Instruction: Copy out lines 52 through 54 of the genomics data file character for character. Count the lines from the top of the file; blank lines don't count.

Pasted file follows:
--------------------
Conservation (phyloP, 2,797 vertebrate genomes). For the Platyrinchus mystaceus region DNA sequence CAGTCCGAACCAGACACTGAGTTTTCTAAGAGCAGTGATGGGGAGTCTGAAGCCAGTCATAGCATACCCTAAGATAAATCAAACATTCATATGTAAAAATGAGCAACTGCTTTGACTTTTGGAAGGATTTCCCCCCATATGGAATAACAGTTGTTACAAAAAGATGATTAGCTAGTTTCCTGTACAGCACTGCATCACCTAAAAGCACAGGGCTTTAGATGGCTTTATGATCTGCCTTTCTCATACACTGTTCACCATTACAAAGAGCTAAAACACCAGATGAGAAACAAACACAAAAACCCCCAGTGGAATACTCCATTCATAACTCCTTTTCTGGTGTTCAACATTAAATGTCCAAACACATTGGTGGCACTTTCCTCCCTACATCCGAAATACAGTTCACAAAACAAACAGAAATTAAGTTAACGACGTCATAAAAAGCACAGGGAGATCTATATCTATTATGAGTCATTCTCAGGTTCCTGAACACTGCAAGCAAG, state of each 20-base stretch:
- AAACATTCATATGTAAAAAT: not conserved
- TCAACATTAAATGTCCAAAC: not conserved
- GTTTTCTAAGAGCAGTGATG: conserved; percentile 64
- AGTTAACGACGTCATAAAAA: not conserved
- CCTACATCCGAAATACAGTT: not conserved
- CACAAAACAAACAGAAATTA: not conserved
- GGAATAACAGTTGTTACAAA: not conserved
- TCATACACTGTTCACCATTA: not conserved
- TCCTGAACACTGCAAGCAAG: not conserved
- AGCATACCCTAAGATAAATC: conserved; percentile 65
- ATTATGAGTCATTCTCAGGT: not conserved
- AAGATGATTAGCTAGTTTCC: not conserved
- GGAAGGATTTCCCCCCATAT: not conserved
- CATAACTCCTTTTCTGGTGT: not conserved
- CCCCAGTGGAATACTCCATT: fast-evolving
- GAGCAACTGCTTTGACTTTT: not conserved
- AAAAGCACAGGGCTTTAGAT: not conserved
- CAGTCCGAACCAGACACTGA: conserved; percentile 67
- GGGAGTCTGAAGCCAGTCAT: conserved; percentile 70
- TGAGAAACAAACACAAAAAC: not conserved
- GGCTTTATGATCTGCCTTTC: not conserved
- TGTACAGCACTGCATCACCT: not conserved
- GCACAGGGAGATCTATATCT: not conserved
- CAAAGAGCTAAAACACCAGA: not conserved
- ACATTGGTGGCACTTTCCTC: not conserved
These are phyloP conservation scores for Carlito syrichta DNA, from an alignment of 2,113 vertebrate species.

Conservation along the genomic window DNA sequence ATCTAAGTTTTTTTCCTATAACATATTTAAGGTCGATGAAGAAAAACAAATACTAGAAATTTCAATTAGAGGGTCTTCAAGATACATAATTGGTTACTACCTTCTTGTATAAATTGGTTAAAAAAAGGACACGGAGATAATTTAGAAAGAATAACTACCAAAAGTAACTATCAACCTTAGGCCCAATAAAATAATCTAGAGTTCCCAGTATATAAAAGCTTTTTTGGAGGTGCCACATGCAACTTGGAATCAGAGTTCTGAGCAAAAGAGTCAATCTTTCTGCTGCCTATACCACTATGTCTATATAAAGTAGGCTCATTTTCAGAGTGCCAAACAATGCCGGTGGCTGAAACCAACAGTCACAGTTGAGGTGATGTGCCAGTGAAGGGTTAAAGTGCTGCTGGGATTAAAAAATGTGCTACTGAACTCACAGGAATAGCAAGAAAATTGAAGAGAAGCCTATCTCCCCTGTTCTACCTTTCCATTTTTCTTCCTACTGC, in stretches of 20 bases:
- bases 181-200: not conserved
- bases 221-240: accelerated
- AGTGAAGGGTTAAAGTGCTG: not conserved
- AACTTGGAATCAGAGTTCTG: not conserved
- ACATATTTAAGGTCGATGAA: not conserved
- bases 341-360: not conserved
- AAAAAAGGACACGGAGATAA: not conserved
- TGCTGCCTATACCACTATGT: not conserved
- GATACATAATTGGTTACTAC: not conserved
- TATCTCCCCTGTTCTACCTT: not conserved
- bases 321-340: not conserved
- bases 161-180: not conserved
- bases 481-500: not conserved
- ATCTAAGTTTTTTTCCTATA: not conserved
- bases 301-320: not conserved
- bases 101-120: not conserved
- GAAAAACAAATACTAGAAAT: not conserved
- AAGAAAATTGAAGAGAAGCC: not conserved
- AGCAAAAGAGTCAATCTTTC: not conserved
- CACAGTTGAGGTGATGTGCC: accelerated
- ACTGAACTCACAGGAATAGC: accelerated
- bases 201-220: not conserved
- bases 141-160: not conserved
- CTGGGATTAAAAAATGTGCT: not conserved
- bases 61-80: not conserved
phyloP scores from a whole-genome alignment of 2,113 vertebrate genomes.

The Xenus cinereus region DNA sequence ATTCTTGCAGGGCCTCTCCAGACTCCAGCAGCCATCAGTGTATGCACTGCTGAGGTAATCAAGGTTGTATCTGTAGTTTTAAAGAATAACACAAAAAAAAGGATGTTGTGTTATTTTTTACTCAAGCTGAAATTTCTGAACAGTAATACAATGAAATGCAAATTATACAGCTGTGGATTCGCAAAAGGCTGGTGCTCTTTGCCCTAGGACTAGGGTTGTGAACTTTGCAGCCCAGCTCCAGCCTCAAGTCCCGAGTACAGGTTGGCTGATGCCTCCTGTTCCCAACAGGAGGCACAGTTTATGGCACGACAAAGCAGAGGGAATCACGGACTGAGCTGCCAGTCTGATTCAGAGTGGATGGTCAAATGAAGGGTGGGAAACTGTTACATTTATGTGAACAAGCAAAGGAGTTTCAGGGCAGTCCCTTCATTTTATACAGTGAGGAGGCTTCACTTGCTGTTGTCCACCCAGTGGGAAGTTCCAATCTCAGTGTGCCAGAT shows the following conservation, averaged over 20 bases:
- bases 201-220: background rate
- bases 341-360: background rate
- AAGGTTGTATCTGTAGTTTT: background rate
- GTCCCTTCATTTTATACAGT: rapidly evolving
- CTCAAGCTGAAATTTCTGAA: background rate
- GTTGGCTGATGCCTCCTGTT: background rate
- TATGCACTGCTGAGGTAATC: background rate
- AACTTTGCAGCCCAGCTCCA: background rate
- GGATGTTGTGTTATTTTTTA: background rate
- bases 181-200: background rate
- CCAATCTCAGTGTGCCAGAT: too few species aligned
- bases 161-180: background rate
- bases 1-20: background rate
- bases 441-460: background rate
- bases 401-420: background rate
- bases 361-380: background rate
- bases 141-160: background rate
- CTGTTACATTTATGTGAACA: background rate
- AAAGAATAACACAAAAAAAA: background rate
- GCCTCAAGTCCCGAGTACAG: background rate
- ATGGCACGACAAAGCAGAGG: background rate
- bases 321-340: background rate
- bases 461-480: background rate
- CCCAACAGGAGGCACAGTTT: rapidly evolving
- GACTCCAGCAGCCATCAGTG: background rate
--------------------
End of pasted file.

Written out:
- CTGGGATTAAAAAATGTGCT: not conserved
- bases 61-80: not conserved
phyloP scores from a whole-genome alignment of 2,113 vertebrate genomes.